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Top things to see and do in Florida, USA

Walkway to Fort Myers beach

There are so many places in Florida, USA to have fun. Some are all about fairytales, fantasy and rockets flying to the moon. Much is high-energy, high-tech and highly sophisticated. But you don’t have to look far to discover the more natural yet equally spellbinding side of the Sunshine State.

Gentle giants – Homosassa Springs

At first glance the manatees at the Ellie Schiller Homosassa Springs Wildlife State Park look clumsy. Big and beautiful, they appear to move in slow motion. Yet there is a grace to these peaceful creatures – watching them is a calming experience.

The park takes care of orphaned manatees and those who have been injured, mostly in boating accidents, and would be unable to survive in the wild.

It’s a wonderful place to visit. A boat takes you from the car park to the visitor centre and you’ll see lots of wildlife along the way. Watch the manatees from an underwater observatory; there’s a programme of talks several times a day. The park is a great place for bird-watching and is also home to alligators and a hippo called Lu, a retired animal actor.

Meet the dolphins – Florida Keys

The Dolphin Research Centre, situated in the Florida Keys, provides sanctuary and a home to rescued, injured and rehabilitated dolphins who are unable to be released back into the wild.
There’s more to the centre than simply watching dolphins and sea-lions perform acrobatic routines – although that would be delightful enough. As it’s a research centre you get to watch the training sessions, chat to the trainers and find out more about these wonderful creatures who all seem to have their own personalities.

Take advantage of the opportunities to interact with the dolphins; you can swim with them, play with them as a family, be a keeper for a day or work with the team as a researcher for the day.

In the moonlight – Fort Lauderdale

Head for Fort Lauderdale to join a nighttime Summer Sea Turtle Walk. Each year adult sea turtles return to the beaches where they’d hatched to lay their own eggs. Under cover of darkness, females lumber out of the sea, seek out moist sand above the water line and scoop out a pit to lay their eggs.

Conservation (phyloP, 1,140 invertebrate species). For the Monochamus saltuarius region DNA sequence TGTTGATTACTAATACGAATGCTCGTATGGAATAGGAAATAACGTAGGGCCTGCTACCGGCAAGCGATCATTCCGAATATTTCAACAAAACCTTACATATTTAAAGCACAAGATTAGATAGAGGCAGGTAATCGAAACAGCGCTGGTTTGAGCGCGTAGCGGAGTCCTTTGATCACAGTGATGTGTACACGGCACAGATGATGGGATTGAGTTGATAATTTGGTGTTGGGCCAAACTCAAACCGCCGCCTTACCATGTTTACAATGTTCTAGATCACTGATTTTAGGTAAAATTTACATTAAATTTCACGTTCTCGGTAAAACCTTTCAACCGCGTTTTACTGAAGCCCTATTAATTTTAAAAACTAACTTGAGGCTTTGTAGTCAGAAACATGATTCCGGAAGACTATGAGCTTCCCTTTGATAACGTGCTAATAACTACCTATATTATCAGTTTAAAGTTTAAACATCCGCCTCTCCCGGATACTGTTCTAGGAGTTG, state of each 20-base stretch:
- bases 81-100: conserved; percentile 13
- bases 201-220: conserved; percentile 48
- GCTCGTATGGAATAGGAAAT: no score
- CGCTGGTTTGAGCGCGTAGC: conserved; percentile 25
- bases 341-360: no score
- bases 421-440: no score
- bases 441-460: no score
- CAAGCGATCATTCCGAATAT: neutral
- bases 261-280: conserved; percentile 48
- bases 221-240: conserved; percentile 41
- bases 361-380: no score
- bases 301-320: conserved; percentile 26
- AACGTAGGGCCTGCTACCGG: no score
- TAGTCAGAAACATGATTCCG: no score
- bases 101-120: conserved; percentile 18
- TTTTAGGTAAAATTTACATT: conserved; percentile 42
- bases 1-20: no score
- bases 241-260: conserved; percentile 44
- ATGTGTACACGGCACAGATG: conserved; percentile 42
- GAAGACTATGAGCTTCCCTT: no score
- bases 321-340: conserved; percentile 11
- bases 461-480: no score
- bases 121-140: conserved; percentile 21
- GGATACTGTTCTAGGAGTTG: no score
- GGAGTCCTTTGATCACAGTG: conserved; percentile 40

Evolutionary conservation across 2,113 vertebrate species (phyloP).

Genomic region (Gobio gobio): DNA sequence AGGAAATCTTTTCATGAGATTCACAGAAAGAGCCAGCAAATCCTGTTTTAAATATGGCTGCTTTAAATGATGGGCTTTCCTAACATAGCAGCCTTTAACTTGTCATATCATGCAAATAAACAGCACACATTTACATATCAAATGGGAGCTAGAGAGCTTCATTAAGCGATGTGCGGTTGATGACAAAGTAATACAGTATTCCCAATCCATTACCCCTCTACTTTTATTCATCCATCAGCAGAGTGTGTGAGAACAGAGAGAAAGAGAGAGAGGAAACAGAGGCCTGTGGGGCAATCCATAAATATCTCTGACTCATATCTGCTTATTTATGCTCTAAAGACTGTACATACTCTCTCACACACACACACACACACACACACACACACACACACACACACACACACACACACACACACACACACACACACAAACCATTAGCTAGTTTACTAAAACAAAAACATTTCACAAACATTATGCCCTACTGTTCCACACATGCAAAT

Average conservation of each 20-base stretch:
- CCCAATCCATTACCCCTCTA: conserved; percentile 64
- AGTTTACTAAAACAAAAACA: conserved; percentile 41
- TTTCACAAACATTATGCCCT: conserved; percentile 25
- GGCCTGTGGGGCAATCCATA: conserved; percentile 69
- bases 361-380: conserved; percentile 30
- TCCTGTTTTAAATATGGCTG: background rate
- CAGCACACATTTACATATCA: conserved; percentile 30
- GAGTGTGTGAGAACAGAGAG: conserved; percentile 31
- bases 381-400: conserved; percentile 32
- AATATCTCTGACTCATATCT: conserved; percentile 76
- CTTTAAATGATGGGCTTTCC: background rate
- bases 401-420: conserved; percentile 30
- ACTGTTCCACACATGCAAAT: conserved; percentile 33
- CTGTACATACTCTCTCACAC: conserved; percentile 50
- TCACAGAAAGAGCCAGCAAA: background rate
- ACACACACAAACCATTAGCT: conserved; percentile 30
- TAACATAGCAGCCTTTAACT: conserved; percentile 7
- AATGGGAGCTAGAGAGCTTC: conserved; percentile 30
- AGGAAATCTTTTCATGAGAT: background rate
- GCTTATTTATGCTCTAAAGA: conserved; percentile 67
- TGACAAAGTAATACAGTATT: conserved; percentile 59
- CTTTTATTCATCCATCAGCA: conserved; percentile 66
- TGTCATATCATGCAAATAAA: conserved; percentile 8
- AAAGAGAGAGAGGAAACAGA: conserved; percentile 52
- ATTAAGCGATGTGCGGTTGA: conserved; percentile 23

These ranger-led walks are run by the Museum of Discovery and Science during June and July. The evening begins at the museum with a presentation before heading to the beach. Rangers will scout out the sands; once a turtle has been spotted they will let you when it’s safe to gather round and silently observe.

While there’s no guarantee of sightings, it’s a very special evening. It feels such a privilege to witness this remarkable event which has been taking place long before the beach, even the country, had a name.

Experience a light bulb moment – Fort Myers

From the giant banyan tree to a Ford Model T, there’s a lot to see and do at the winter homes of two American icons; inventor Thomas Edison and his friend, industrialist Henry Ford.
Edison is famous for the invention of light bulbs, recorded music and movies while Ford developed the manufacture of motor cars and the assembly line that made vehicles more affordable.

The Edison and Ford Winter Estates can be found at the Caloosahatchee River near Ford Myers. Edison was looking for somewhere warm to escape winter and moved here in 1886; Henry Ford purchased the neighbouring estate in 1916.

Visitors can tour both homes, the outbuildings, swimming pool complex, gardens, museum and the Edison Botanical Research Lab.

See sea shells on the sea shore – Sanibel Island

There’s a condition in Sanibel known as the Sanibel Stoop. It’s nothing to worry about. It’s simply the position most visitors, young and old, find themselves in while strolling on the white sands searching for the shells the island is well known for.

Join an expert from the island’s Bailey-Matthews National Shell Museum for a one-hour guided walk, which also included half-price admission to the museum. There you’ll learn all about the shells. It’s amazing how many different ones there are – molluscs, and other native marine life.

Reached by a toll bridge, this Gulf Coast barrier island has some of the best beaches in Florida; it’s also popular for fishing and biking. If you enjoy bird-watching, the J.N. “Ding” Darling National Wildlife Refuge is a popular place to see the wading birds, shorebirds and waterfowl that come to feed.

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